Unusual hand-shaped leaves with a striking color mix make Gryphon begonia a star for shade gardens. Avocado green leaves have maroon veins and are splashed with silver. Leaf undersides and stems also showcase maroon shades. It’s a natural for containers, easily filling the thriller role. It looks beautiful paired with red and white Super Elfin impatiens (shown). Gryphon does best in part to full shade, growing 18 to 24 inches tall and wide. In Southern zones, protect Gryphon from hot afternoon sun.
Embrace a new boxwood that’s hardy, deer-resistant and beautiful. Variegated leaves sport green with a lime margin that deepens to gold as summer unfolds. This winter hardy boxwood adapts well to formal gardens, shrub borders or containers. Or use it as a hedge or foundation planting. Evergreen leaves provide good winter interest. Plants grow in sun or shade, reaching 1 to 3 feet tall and wide. Hardy in Zones 5-9. Good to know: This boxwood tolerates heavy pruning but doesn’t require any pruning. If desired, clip to shape in summer.
Want a little drama in your yard? Make room for Vertigo purple fountain grass (Pennisetum purpureum ‘Tift 8’). This gorgeous grass adds bold color with its deep purple—almost black—leaves. Stems stand strong, and leaf ends drape gracefully. Use it solo as an accent plant, or arrange it in mass as a dark hedge. Vertigo commands attention in the garden or containers as it grows 4 to 8 feet tall and 2 to 3 feet wide. Hardy in Zones 8-11. In areas with cold winters, treat Vertigo as an annual.
Beloved for its ability to beckon bees, butterflies and hummingbirds, bee balm (Monarda) also earns rave reviews for its mosquito-repelling qualities. For many insect-deterring plants to work, you have to crush leaves or blooms to release the plant’s volatile oils. Bee balm is an exception to that rule. As it grows and blooms in your garden, it releases fragrances mosquitoes dislike (so does basil, by the way). Bee balm is a perennial that flowers in a variety of colors and plant sizes. This beauty is Balmy Rose monarda, which is a compact type growing to 1 foot high. It’s a great choice for edging beds or tucking into containers.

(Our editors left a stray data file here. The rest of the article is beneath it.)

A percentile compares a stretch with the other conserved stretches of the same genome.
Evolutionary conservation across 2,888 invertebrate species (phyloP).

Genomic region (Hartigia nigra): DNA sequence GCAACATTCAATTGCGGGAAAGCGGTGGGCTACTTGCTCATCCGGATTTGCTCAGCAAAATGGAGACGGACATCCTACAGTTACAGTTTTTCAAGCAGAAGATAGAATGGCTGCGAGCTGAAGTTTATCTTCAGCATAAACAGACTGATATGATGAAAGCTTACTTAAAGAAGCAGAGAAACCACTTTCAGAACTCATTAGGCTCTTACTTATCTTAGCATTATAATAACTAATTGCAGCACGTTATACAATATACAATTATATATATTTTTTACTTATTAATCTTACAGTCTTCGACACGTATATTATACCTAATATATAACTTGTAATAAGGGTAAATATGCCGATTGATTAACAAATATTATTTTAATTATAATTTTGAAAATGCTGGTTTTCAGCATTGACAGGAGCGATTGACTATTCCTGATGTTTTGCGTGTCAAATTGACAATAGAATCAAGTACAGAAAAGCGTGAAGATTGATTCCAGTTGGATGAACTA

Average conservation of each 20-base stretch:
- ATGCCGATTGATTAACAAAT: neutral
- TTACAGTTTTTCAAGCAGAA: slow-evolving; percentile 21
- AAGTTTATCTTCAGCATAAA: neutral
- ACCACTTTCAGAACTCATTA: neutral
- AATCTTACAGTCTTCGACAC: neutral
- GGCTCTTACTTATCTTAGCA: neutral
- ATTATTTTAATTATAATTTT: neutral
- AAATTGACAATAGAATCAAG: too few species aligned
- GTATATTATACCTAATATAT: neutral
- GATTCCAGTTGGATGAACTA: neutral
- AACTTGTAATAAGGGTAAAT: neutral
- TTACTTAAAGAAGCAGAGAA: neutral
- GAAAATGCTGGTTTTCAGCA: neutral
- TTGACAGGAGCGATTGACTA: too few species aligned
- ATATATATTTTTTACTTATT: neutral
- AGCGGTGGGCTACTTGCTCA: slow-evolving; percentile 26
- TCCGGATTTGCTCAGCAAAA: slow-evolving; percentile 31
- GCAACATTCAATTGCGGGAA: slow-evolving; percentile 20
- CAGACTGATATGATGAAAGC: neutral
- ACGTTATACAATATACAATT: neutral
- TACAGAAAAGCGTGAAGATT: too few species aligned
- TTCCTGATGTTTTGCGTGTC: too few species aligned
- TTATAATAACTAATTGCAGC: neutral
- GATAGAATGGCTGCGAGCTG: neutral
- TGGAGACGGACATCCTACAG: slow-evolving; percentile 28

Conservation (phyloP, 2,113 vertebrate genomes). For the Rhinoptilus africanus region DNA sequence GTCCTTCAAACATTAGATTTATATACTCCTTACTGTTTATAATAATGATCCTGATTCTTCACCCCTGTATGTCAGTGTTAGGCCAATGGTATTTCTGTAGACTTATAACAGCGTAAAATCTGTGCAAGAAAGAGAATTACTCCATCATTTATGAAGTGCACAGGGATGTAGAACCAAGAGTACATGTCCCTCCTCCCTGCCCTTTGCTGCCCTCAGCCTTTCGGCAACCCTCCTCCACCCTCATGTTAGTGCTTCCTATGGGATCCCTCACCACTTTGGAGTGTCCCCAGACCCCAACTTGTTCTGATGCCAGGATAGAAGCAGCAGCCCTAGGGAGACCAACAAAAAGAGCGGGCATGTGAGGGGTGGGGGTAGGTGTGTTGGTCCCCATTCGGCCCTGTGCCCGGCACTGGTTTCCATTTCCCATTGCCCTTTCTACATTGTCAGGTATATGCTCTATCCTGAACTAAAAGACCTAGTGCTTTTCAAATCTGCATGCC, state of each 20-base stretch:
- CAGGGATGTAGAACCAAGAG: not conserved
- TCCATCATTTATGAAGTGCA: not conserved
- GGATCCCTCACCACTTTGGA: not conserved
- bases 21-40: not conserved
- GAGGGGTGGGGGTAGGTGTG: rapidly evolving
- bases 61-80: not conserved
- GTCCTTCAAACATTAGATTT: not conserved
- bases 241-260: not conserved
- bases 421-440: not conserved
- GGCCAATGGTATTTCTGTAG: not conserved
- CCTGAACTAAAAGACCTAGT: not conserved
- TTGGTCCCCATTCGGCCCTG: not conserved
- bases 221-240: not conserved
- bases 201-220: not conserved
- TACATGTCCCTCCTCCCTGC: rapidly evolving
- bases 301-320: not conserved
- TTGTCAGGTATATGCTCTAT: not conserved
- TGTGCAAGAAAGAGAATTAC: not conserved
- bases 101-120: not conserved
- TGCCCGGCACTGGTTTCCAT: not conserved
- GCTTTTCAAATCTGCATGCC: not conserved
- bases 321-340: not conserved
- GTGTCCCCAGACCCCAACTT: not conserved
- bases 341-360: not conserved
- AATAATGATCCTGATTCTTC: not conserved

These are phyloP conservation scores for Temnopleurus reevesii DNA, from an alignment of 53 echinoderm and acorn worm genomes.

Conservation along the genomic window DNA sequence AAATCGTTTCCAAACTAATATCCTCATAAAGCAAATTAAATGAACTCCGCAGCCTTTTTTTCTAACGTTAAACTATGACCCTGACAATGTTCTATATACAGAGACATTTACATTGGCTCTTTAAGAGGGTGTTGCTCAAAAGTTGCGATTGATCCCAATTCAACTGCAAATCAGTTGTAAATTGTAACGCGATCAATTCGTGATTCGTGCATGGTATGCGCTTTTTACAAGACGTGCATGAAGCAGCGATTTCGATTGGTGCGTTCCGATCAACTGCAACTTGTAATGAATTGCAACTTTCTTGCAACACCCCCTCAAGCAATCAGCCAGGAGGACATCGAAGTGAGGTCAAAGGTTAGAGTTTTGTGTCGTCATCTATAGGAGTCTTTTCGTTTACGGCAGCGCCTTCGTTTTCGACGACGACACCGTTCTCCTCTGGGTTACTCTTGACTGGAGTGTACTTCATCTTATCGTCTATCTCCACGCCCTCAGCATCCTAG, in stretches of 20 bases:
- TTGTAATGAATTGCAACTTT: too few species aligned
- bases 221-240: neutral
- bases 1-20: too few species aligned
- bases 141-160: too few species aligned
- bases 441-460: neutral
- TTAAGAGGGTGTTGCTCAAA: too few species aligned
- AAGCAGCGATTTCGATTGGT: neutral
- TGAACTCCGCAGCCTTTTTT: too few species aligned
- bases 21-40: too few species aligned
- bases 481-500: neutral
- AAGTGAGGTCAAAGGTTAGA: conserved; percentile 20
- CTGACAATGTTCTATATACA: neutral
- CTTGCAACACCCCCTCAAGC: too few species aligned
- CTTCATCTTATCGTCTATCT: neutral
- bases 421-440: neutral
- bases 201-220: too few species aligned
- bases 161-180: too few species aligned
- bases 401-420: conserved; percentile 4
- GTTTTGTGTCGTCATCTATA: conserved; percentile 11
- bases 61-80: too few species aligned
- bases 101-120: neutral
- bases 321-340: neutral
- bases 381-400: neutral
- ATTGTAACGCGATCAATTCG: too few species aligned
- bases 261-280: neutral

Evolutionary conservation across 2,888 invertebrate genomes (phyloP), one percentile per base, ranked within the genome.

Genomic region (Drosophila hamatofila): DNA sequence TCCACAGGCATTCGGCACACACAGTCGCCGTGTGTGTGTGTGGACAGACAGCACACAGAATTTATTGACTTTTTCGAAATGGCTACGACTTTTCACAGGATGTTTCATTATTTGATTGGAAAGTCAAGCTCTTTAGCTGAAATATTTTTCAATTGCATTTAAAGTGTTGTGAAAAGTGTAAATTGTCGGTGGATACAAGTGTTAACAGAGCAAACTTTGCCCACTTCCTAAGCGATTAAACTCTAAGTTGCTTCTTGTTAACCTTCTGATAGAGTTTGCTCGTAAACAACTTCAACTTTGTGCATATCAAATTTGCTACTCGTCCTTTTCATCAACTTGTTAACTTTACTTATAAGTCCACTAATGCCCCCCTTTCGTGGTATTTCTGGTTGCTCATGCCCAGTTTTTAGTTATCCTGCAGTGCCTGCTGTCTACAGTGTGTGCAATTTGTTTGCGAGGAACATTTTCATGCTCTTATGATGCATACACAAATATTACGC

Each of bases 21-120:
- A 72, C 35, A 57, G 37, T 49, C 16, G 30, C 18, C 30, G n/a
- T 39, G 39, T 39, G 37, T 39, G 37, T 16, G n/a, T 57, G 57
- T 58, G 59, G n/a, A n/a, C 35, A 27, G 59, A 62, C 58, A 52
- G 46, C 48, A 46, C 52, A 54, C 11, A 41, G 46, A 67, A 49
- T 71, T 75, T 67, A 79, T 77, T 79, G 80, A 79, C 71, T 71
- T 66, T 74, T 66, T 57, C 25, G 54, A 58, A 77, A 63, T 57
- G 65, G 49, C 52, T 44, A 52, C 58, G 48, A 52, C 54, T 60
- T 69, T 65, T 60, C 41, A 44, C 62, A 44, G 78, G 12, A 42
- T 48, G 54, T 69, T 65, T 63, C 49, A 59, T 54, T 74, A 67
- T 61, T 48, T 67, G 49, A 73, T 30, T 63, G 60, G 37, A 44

Garden or shelling peas are super easy to grow and bring a lot of nutrition to the dinner table. Peas contain nearly every vitamin and mineral you need and are a low glycemic index veggie, helping to stabilize blood glucose. Packed with fiber, they also make you feel full longer. The trickiest part of growing garden peas is knowing when to harvest. Pods should be full and firm to the touch, which is a clue the peas are fully formed. If the pod is soft and the sides press in easily, the peas haven’t yet filled out. This variety is ‘Feisty,’ which is a tendril or afila type of pea. The vines produce more tendrils than leaves. With fewer leaves, pods are easy to spot and pick. The tendrils are edible and make a beautiful garnish or salad green.